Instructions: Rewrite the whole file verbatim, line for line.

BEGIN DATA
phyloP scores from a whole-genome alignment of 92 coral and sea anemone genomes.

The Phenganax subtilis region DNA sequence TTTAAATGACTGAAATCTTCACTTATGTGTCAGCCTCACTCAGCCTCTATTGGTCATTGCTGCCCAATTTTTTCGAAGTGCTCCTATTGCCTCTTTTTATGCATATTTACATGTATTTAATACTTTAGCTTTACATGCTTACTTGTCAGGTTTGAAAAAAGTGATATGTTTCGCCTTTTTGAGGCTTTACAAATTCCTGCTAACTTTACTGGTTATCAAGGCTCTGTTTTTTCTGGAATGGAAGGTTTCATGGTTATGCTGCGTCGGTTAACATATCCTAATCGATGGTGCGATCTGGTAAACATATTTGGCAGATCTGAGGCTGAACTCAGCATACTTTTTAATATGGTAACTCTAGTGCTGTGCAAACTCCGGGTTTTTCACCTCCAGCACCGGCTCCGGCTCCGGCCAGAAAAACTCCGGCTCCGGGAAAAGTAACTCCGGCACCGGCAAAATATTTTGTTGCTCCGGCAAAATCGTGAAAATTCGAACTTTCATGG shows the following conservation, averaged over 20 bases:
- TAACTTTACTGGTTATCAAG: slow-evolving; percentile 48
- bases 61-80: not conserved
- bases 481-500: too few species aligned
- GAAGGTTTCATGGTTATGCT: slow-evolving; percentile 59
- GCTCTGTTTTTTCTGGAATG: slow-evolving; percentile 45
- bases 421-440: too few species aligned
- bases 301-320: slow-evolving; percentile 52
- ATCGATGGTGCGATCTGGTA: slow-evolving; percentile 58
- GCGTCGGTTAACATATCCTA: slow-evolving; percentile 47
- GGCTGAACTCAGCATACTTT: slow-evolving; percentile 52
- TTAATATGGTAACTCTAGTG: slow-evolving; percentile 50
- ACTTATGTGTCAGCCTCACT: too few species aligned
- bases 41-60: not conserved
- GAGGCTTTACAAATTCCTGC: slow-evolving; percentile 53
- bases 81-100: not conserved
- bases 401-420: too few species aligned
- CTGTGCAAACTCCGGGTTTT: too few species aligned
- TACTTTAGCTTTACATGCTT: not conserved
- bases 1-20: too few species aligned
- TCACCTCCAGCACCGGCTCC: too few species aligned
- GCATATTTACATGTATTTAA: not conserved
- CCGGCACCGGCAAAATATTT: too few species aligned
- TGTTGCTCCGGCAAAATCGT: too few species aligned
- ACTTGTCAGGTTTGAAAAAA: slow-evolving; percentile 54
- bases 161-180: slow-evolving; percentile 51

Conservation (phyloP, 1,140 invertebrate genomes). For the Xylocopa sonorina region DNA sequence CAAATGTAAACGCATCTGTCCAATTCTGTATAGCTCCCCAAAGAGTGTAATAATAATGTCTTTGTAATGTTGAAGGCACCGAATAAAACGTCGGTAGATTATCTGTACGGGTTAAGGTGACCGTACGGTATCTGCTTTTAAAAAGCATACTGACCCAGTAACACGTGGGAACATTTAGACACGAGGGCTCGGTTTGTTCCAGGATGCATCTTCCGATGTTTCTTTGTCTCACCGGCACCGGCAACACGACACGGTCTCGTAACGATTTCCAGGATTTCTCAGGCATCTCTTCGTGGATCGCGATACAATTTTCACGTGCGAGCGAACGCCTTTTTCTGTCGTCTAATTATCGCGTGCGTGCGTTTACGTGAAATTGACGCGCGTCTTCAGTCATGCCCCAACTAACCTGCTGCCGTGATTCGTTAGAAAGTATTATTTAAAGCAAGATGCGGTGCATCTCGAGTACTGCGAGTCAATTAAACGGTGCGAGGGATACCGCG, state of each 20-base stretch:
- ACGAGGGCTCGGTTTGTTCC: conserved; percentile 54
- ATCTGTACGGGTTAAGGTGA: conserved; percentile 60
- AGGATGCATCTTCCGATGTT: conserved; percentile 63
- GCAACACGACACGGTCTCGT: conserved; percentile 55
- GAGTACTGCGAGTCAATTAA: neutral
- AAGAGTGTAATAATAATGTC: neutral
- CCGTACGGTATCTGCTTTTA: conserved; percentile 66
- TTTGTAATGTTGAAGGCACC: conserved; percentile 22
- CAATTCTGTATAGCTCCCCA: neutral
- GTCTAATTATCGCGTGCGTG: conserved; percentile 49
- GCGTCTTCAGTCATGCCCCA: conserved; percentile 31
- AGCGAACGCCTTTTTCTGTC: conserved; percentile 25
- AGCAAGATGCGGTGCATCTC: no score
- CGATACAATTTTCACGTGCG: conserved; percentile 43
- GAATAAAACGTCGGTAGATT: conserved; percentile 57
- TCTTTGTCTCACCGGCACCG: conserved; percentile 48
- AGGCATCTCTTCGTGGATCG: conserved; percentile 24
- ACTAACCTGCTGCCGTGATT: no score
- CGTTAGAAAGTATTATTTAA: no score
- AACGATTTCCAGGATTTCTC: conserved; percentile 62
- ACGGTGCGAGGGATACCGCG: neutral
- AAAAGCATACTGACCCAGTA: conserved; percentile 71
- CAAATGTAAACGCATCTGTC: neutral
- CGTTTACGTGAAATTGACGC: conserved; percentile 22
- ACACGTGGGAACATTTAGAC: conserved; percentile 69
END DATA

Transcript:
phyloP scores from a whole-genome alignment of 92 coral and sea anemone genomes.

The Phenganax subtilis region DNA sequence TTTAAATGACTGAAATCTTCACTTATGTGTCAGCCTCACTCAGCCTCTATTGGTCATTGCTGCCCAATTTTTTCGAAGTGCTCCTATTGCCTCTTTTTATGCATATTTACATGTATTTAATACTTTAGCTTTACATGCTTACTTGTCAGGTTTGAAAAAAGTGATATGTTTCGCCTTTTTGAGGCTTTACAAATTCCTGCTAACTTTACTGGTTATCAAGGCTCTGTTTTTTCTGGAATGGAAGGTTTCATGGTTATGCTGCGTCGGTTAACATATCCTAATCGATGGTGCGATCTGGTAAACATATTTGGCAGATCTGAGGCTGAACTCAGCATACTTTTTAATATGGTAACTCTAGTGCTGTGCAAACTCCGGGTTTTTCACCTCCAGCACCGGCTCCGGCTCCGGCCAGAAAAACTCCGGCTCCGGGAAAAGTAACTCCGGCACCGGCAAAATATTTTGTTGCTCCGGCAAAATCGTGAAAATTCGAACTTTCATGG shows the following conservation, averaged over 20 bases:
- TAACTTTACTGGTTATCAAG: slow-evolving; percentile 48
- bases 61-80: not conserved
- bases 481-500: too few species aligned
- GAAGGTTTCATGGTTATGCT: slow-evolving; percentile 59
- GCTCTGTTTTTTCTGGAATG: slow-evolving; percentile 45
- bases 421-440: too few species aligned
- bases 301-320: slow-evolving; percentile 52
- ATCGATGGTGCGATCTGGTA: slow-evolving; percentile 58
- GCGTCGGTTAACATATCCTA: slow-evolving; percentile 47
- GGCTGAACTCAGCATACTTT: slow-evolving; percentile 52
- TTAATATGGTAACTCTAGTG: slow-evolving; percentile 50
- ACTTATGTGTCAGCCTCACT: too few species aligned
- bases 41-60: not conserved
- GAGGCTTTACAAATTCCTGC: slow-evolving; percentile 53
- bases 81-100: not conserved
- bases 401-420: too few species aligned
- CTGTGCAAACTCCGGGTTTT: too few species aligned
- TACTTTAGCTTTACATGCTT: not conserved
- bases 1-20: too few species aligned
- TCACCTCCAGCACCGGCTCC: too few species aligned
- GCATATTTACATGTATTTAA: not conserved
- CCGGCACCGGCAAAATATTT: too few species aligned
- TGTTGCTCCGGCAAAATCGT: too few species aligned
- ACTTGTCAGGTTTGAAAAAA: slow-evolving; percentile 54
- bases 161-180: slow-evolving; percentile 51

Conservation (phyloP, 1,140 invertebrate genomes). For the Xylocopa sonorina region DNA sequence CAAATGTAAACGCATCTGTCCAATTCTGTATAGCTCCCCAAAGAGTGTAATAATAATGTCTTTGTAATGTTGAAGGCACCGAATAAAACGTCGGTAGATTATCTGTACGGGTTAAGGTGACCGTACGGTATCTGCTTTTAAAAAGCATACTGACCCAGTAACACGTGGGAACATTTAGACACGAGGGCTCGGTTTGTTCCAGGATGCATCTTCCGATGTTTCTTTGTCTCACCGGCACCGGCAACACGACACGGTCTCGTAACGATTTCCAGGATTTCTCAGGCATCTCTTCGTGGATCGCGATACAATTTTCACGTGCGAGCGAACGCCTTTTTCTGTCGTCTAATTATCGCGTGCGTGCGTTTACGTGAAATTGACGCGCGTCTTCAGTCATGCCCCAACTAACCTGCTGCCGTGATTCGTTAGAAAGTATTATTTAAAGCAAGATGCGGTGCATCTCGAGTACTGCGAGTCAATTAAACGGTGCGAGGGATACCGCG, state of each 20-base stretch:
- ACGAGGGCTCGGTTTGTTCC: conserved; percentile 54
- ATCTGTACGGGTTAAGGTGA: conserved; percentile 60
- AGGATGCATCTTCCGATGTT: conserved; percentile 63
- GCAACACGACACGGTCTCGT: conserved; percentile 55
- GAGTACTGCGAGTCAATTAA: neutral
- AAGAGTGTAATAATAATGTC: neutral
- CCGTACGGTATCTGCTTTTA: conserved; percentile 66
- TTTGTAATGTTGAAGGCACC: conserved; percentile 22
- CAATTCTGTATAGCTCCCCA: neutral
- GTCTAATTATCGCGTGCGTG: conserved; percentile 49
- GCGTCTTCAGTCATGCCCCA: conserved; percentile 31
- AGCGAACGCCTTTTTCTGTC: conserved; percentile 25
- AGCAAGATGCGGTGCATCTC: no score
- CGATACAATTTTCACGTGCG: conserved; percentile 43
- GAATAAAACGTCGGTAGATT: conserved; percentile 57
- TCTTTGTCTCACCGGCACCG: conserved; percentile 48
- AGGCATCTCTTCGTGGATCG: conserved; percentile 24
- ACTAACCTGCTGCCGTGATT: no score
- CGTTAGAAAGTATTATTTAA: no score
- AACGATTTCCAGGATTTCTC: conserved; percentile 62
- ACGGTGCGAGGGATACCGCG: neutral
- AAAAGCATACTGACCCAGTA: conserved; percentile 71
- CAAATGTAAACGCATCTGTC: neutral
- CGTTTACGTGAAATTGACGC: conserved; percentile 22
- ACACGTGGGAACATTTAGAC: conserved; percentile 69